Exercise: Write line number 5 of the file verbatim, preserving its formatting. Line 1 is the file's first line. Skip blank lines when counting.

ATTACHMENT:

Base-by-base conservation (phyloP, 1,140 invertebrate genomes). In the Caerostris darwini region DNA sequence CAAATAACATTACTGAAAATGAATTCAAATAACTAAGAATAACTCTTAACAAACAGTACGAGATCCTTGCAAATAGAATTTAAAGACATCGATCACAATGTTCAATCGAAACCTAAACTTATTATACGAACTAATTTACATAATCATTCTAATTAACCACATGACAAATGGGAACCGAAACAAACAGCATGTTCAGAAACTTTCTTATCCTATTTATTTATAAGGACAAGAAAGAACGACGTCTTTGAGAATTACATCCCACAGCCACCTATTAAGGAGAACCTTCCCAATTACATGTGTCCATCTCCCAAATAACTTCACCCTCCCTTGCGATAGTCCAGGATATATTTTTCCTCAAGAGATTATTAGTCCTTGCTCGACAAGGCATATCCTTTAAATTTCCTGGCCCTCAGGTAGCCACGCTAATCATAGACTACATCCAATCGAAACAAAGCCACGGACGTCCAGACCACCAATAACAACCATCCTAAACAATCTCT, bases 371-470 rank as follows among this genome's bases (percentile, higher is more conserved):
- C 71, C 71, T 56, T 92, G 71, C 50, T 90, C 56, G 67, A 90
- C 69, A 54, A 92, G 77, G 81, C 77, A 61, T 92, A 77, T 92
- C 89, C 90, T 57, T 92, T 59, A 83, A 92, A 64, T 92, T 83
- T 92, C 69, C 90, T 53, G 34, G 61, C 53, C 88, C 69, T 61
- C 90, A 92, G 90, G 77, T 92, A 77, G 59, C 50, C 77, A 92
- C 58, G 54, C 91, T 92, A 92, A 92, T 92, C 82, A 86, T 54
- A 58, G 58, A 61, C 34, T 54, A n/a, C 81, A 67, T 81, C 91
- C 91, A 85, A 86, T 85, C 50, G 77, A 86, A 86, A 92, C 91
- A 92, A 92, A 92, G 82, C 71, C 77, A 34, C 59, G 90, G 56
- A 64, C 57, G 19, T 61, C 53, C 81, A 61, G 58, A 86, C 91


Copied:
- T 92, C 69, C 90, T 53, G 34, G 61, C 53, C 88, C 69, T 61